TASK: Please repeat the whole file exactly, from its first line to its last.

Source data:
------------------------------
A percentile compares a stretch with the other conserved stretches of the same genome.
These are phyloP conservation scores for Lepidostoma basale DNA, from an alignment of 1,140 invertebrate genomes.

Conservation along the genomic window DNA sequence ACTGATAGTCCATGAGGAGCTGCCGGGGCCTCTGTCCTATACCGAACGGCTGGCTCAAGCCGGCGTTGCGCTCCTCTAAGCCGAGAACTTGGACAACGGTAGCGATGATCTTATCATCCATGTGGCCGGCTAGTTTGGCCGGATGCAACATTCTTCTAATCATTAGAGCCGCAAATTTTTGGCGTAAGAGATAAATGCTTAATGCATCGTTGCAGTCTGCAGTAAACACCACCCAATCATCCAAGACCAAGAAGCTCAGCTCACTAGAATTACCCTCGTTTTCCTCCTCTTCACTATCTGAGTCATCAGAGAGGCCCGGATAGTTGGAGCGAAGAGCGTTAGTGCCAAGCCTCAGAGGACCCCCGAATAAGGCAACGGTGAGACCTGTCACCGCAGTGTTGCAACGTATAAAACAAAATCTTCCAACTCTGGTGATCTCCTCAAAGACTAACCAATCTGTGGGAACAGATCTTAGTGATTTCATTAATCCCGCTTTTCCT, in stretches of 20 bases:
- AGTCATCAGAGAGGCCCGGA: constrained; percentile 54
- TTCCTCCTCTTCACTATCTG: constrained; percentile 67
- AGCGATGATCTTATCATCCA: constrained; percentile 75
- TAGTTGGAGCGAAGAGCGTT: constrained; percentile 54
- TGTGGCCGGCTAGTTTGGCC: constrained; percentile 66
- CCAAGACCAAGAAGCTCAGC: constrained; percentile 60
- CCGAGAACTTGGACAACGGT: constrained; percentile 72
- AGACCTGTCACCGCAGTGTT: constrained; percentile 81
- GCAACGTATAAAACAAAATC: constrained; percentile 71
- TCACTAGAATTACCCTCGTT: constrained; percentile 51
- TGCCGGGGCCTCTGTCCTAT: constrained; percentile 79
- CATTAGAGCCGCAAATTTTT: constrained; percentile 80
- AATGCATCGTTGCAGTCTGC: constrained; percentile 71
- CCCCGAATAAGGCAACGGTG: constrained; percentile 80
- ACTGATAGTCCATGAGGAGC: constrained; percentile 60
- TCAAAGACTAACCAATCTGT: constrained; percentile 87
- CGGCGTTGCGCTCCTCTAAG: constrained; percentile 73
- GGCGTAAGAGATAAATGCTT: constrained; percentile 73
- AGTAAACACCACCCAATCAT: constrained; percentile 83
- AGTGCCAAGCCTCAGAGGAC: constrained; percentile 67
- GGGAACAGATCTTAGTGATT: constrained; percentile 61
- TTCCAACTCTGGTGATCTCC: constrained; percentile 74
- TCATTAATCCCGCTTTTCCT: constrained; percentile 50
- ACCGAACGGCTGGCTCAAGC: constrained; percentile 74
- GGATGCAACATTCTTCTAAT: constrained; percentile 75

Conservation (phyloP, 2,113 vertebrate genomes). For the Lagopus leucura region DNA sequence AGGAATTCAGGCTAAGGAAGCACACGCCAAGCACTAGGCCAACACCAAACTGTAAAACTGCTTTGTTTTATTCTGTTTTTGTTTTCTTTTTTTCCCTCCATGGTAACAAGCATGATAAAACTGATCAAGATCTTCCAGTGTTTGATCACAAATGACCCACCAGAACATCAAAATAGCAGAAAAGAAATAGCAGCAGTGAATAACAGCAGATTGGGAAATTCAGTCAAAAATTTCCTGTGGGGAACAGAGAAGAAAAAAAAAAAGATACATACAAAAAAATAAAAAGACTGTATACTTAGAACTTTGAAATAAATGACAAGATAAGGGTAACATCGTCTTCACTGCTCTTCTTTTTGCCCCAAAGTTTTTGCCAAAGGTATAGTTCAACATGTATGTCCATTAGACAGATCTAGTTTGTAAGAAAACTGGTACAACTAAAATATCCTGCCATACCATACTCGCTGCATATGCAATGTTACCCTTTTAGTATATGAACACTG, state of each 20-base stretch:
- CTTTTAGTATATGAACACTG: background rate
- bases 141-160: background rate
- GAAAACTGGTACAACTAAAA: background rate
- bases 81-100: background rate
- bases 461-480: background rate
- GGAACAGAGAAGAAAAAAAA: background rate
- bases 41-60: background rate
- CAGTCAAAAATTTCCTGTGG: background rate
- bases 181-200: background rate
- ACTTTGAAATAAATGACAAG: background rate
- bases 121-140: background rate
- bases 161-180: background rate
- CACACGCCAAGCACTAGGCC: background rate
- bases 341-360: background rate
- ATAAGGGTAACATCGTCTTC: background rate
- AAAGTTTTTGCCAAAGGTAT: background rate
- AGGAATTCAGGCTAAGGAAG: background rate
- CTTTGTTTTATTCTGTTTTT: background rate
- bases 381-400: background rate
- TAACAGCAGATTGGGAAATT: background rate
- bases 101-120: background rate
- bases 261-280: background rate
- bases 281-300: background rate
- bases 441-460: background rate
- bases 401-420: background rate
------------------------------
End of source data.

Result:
A percentile compares a stretch with the other conserved stretches of the same genome.
These are phyloP conservation scores for Lepidostoma basale DNA, from an alignment of 1,140 invertebrate genomes.

Conservation along the genomic window DNA sequence ACTGATAGTCCATGAGGAGCTGCCGGGGCCTCTGTCCTATACCGAACGGCTGGCTCAAGCCGGCGTTGCGCTCCTCTAAGCCGAGAACTTGGACAACGGTAGCGATGATCTTATCATCCATGTGGCCGGCTAGTTTGGCCGGATGCAACATTCTTCTAATCATTAGAGCCGCAAATTTTTGGCGTAAGAGATAAATGCTTAATGCATCGTTGCAGTCTGCAGTAAACACCACCCAATCATCCAAGACCAAGAAGCTCAGCTCACTAGAATTACCCTCGTTTTCCTCCTCTTCACTATCTGAGTCATCAGAGAGGCCCGGATAGTTGGAGCGAAGAGCGTTAGTGCCAAGCCTCAGAGGACCCCCGAATAAGGCAACGGTGAGACCTGTCACCGCAGTGTTGCAACGTATAAAACAAAATCTTCCAACTCTGGTGATCTCCTCAAAGACTAACCAATCTGTGGGAACAGATCTTAGTGATTTCATTAATCCCGCTTTTCCT, in stretches of 20 bases:
- AGTCATCAGAGAGGCCCGGA: constrained; percentile 54
- TTCCTCCTCTTCACTATCTG: constrained; percentile 67
- AGCGATGATCTTATCATCCA: constrained; percentile 75
- TAGTTGGAGCGAAGAGCGTT: constrained; percentile 54
- TGTGGCCGGCTAGTTTGGCC: constrained; percentile 66
- CCAAGACCAAGAAGCTCAGC: constrained; percentile 60
- CCGAGAACTTGGACAACGGT: constrained; percentile 72
- AGACCTGTCACCGCAGTGTT: constrained; percentile 81
- GCAACGTATAAAACAAAATC: constrained; percentile 71
- TCACTAGAATTACCCTCGTT: constrained; percentile 51
- TGCCGGGGCCTCTGTCCTAT: constrained; percentile 79
- CATTAGAGCCGCAAATTTTT: constrained; percentile 80
- AATGCATCGTTGCAGTCTGC: constrained; percentile 71
- CCCCGAATAAGGCAACGGTG: constrained; percentile 80
- ACTGATAGTCCATGAGGAGC: constrained; percentile 60
- TCAAAGACTAACCAATCTGT: constrained; percentile 87
- CGGCGTTGCGCTCCTCTAAG: constrained; percentile 73
- GGCGTAAGAGATAAATGCTT: constrained; percentile 73
- AGTAAACACCACCCAATCAT: constrained; percentile 83
- AGTGCCAAGCCTCAGAGGAC: constrained; percentile 67
- GGGAACAGATCTTAGTGATT: constrained; percentile 61
- TTCCAACTCTGGTGATCTCC: constrained; percentile 74
- TCATTAATCCCGCTTTTCCT: constrained; percentile 50
- ACCGAACGGCTGGCTCAAGC: constrained; percentile 74
- GGATGCAACATTCTTCTAAT: constrained; percentile 75

Conservation (phyloP, 2,113 vertebrate genomes). For the Lagopus leucura region DNA sequence AGGAATTCAGGCTAAGGAAGCACACGCCAAGCACTAGGCCAACACCAAACTGTAAAACTGCTTTGTTTTATTCTGTTTTTGTTTTCTTTTTTTCCCTCCATGGTAACAAGCATGATAAAACTGATCAAGATCTTCCAGTGTTTGATCACAAATGACCCACCAGAACATCAAAATAGCAGAAAAGAAATAGCAGCAGTGAATAACAGCAGATTGGGAAATTCAGTCAAAAATTTCCTGTGGGGAACAGAGAAGAAAAAAAAAAAGATACATACAAAAAAATAAAAAGACTGTATACTTAGAACTTTGAAATAAATGACAAGATAAGGGTAACATCGTCTTCACTGCTCTTCTTTTTGCCCCAAAGTTTTTGCCAAAGGTATAGTTCAACATGTATGTCCATTAGACAGATCTAGTTTGTAAGAAAACTGGTACAACTAAAATATCCTGCCATACCATACTCGCTGCATATGCAATGTTACCCTTTTAGTATATGAACACTG, state of each 20-base stretch:
- CTTTTAGTATATGAACACTG: background rate
- bases 141-160: background rate
- GAAAACTGGTACAACTAAAA: background rate
- bases 81-100: background rate
- bases 461-480: background rate
- GGAACAGAGAAGAAAAAAAA: background rate
- bases 41-60: background rate
- CAGTCAAAAATTTCCTGTGG: background rate
- bases 181-200: background rate
- ACTTTGAAATAAATGACAAG: background rate
- bases 121-140: background rate
- bases 161-180: background rate
- CACACGCCAAGCACTAGGCC: background rate
- bases 341-360: background rate
- ATAAGGGTAACATCGTCTTC: background rate
- AAAGTTTTTGCCAAAGGTAT: background rate
- AGGAATTCAGGCTAAGGAAG: background rate
- CTTTGTTTTATTCTGTTTTT: background rate
- bases 381-400: background rate
- TAACAGCAGATTGGGAAATT: background rate
- bases 101-120: background rate
- bases 261-280: background rate
- bases 281-300: background rate
- bases 441-460: background rate
- bases 401-420: background rate